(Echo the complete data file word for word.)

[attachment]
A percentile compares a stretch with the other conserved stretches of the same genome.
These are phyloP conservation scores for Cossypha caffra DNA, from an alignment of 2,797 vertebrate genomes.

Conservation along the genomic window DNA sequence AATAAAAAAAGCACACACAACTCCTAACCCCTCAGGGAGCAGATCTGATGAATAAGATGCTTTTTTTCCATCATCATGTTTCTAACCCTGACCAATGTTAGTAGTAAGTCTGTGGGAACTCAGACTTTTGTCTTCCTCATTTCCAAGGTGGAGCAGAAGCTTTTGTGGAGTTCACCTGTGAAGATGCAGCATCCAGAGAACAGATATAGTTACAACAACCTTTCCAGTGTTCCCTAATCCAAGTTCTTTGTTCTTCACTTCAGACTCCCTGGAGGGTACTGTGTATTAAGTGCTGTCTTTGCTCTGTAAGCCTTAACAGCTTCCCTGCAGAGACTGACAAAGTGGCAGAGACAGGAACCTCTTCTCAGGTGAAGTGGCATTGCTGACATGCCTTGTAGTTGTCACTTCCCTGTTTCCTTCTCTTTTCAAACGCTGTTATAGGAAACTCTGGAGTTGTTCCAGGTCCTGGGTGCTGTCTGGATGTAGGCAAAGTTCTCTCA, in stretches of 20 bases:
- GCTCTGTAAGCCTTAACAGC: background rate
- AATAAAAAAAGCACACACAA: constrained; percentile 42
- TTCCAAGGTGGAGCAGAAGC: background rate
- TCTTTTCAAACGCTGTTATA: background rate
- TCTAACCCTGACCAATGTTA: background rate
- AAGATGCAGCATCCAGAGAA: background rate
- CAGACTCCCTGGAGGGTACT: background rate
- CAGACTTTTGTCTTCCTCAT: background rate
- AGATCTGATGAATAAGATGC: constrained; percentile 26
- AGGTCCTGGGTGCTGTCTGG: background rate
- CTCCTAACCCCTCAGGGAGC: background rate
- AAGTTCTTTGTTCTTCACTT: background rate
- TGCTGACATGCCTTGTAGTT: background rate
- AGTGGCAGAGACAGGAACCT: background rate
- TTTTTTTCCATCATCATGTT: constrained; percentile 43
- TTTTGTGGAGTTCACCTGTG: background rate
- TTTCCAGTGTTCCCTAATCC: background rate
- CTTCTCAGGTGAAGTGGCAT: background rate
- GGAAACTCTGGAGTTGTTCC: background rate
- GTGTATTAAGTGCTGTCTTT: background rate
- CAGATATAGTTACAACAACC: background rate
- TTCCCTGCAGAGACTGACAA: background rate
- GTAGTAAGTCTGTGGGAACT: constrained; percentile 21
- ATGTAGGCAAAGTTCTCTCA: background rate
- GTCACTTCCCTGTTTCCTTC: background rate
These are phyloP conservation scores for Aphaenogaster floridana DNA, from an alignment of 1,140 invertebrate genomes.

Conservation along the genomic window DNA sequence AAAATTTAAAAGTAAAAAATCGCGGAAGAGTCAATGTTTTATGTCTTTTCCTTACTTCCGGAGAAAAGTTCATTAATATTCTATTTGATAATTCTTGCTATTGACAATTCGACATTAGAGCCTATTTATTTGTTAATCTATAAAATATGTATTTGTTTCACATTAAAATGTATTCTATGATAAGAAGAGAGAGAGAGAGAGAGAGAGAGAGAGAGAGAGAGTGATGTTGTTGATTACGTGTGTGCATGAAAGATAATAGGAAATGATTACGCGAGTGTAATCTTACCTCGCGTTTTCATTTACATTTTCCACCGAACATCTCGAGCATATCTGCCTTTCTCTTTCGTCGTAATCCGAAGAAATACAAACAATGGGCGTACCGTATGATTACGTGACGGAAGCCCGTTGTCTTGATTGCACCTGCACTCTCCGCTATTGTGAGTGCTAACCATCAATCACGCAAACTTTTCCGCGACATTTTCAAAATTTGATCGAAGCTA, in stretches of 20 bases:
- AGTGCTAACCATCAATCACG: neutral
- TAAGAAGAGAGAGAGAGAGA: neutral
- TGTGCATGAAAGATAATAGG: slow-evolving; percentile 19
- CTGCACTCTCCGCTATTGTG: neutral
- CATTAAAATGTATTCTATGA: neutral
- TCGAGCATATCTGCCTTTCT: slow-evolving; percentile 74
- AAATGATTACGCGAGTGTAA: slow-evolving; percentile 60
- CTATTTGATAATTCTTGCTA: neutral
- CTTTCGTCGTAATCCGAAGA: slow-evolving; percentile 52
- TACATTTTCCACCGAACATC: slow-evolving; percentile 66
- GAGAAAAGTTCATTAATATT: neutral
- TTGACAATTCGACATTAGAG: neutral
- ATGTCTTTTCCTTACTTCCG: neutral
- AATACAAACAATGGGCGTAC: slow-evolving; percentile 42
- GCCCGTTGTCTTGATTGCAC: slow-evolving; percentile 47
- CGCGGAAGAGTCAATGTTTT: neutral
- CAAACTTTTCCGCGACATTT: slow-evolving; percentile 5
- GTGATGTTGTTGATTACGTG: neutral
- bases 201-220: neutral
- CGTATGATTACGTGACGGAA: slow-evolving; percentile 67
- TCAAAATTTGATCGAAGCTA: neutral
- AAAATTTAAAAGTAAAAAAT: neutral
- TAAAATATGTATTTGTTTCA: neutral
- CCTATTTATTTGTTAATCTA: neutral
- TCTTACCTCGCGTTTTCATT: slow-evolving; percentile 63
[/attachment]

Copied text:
A percentile compares a stretch with the other conserved stretches of the same genome.
These are phyloP conservation scores for Cossypha caffra DNA, from an alignment of 2,797 vertebrate genomes.

Conservation along the genomic window DNA sequence AATAAAAAAAGCACACACAACTCCTAACCCCTCAGGGAGCAGATCTGATGAATAAGATGCTTTTTTTCCATCATCATGTTTCTAACCCTGACCAATGTTAGTAGTAAGTCTGTGGGAACTCAGACTTTTGTCTTCCTCATTTCCAAGGTGGAGCAGAAGCTTTTGTGGAGTTCACCTGTGAAGATGCAGCATCCAGAGAACAGATATAGTTACAACAACCTTTCCAGTGTTCCCTAATCCAAGTTCTTTGTTCTTCACTTCAGACTCCCTGGAGGGTACTGTGTATTAAGTGCTGTCTTTGCTCTGTAAGCCTTAACAGCTTCCCTGCAGAGACTGACAAAGTGGCAGAGACAGGAACCTCTTCTCAGGTGAAGTGGCATTGCTGACATGCCTTGTAGTTGTCACTTCCCTGTTTCCTTCTCTTTTCAAACGCTGTTATAGGAAACTCTGGAGTTGTTCCAGGTCCTGGGTGCTGTCTGGATGTAGGCAAAGTTCTCTCA, in stretches of 20 bases:
- GCTCTGTAAGCCTTAACAGC: background rate
- AATAAAAAAAGCACACACAA: constrained; percentile 42
- TTCCAAGGTGGAGCAGAAGC: background rate
- TCTTTTCAAACGCTGTTATA: background rate
- TCTAACCCTGACCAATGTTA: background rate
- AAGATGCAGCATCCAGAGAA: background rate
- CAGACTCCCTGGAGGGTACT: background rate
- CAGACTTTTGTCTTCCTCAT: background rate
- AGATCTGATGAATAAGATGC: constrained; percentile 26
- AGGTCCTGGGTGCTGTCTGG: background rate
- CTCCTAACCCCTCAGGGAGC: background rate
- AAGTTCTTTGTTCTTCACTT: background rate
- TGCTGACATGCCTTGTAGTT: background rate
- AGTGGCAGAGACAGGAACCT: background rate
- TTTTTTTCCATCATCATGTT: constrained; percentile 43
- TTTTGTGGAGTTCACCTGTG: background rate
- TTTCCAGTGTTCCCTAATCC: background rate
- CTTCTCAGGTGAAGTGGCAT: background rate
- GGAAACTCTGGAGTTGTTCC: background rate
- GTGTATTAAGTGCTGTCTTT: background rate
- CAGATATAGTTACAACAACC: background rate
- TTCCCTGCAGAGACTGACAA: background rate
- GTAGTAAGTCTGTGGGAACT: constrained; percentile 21
- ATGTAGGCAAAGTTCTCTCA: background rate
- GTCACTTCCCTGTTTCCTTC: background rate
These are phyloP conservation scores for Aphaenogaster floridana DNA, from an alignment of 1,140 invertebrate genomes.

Conservation along the genomic window DNA sequence AAAATTTAAAAGTAAAAAATCGCGGAAGAGTCAATGTTTTATGTCTTTTCCTTACTTCCGGAGAAAAGTTCATTAATATTCTATTTGATAATTCTTGCTATTGACAATTCGACATTAGAGCCTATTTATTTGTTAATCTATAAAATATGTATTTGTTTCACATTAAAATGTATTCTATGATAAGAAGAGAGAGAGAGAGAGAGAGAGAGAGAGAGAGAGAGTGATGTTGTTGATTACGTGTGTGCATGAAAGATAATAGGAAATGATTACGCGAGTGTAATCTTACCTCGCGTTTTCATTTACATTTTCCACCGAACATCTCGAGCATATCTGCCTTTCTCTTTCGTCGTAATCCGAAGAAATACAAACAATGGGCGTACCGTATGATTACGTGACGGAAGCCCGTTGTCTTGATTGCACCTGCACTCTCCGCTATTGTGAGTGCTAACCATCAATCACGCAAACTTTTCCGCGACATTTTCAAAATTTGATCGAAGCTA, in stretches of 20 bases:
- AGTGCTAACCATCAATCACG: neutral
- TAAGAAGAGAGAGAGAGAGA: neutral
- TGTGCATGAAAGATAATAGG: slow-evolving; percentile 19
- CTGCACTCTCCGCTATTGTG: neutral
- CATTAAAATGTATTCTATGA: neutral
- TCGAGCATATCTGCCTTTCT: slow-evolving; percentile 74
- AAATGATTACGCGAGTGTAA: slow-evolving; percentile 60
- CTATTTGATAATTCTTGCTA: neutral
- CTTTCGTCGTAATCCGAAGA: slow-evolving; percentile 52
- TACATTTTCCACCGAACATC: slow-evolving; percentile 66
- GAGAAAAGTTCATTAATATT: neutral
- TTGACAATTCGACATTAGAG: neutral
- ATGTCTTTTCCTTACTTCCG: neutral
- AATACAAACAATGGGCGTAC: slow-evolving; percentile 42
- GCCCGTTGTCTTGATTGCAC: slow-evolving; percentile 47
- CGCGGAAGAGTCAATGTTTT: neutral
- CAAACTTTTCCGCGACATTT: slow-evolving; percentile 5
- GTGATGTTGTTGATTACGTG: neutral
- bases 201-220: neutral
- CGTATGATTACGTGACGGAA: slow-evolving; percentile 67
- TCAAAATTTGATCGAAGCTA: neutral
- AAAATTTAAAAGTAAAAAAT: neutral
- TAAAATATGTATTTGTTTCA: neutral
- CCTATTTATTTGTTAATCTA: neutral
- TCTTACCTCGCGTTTTCATT: slow-evolving; percentile 63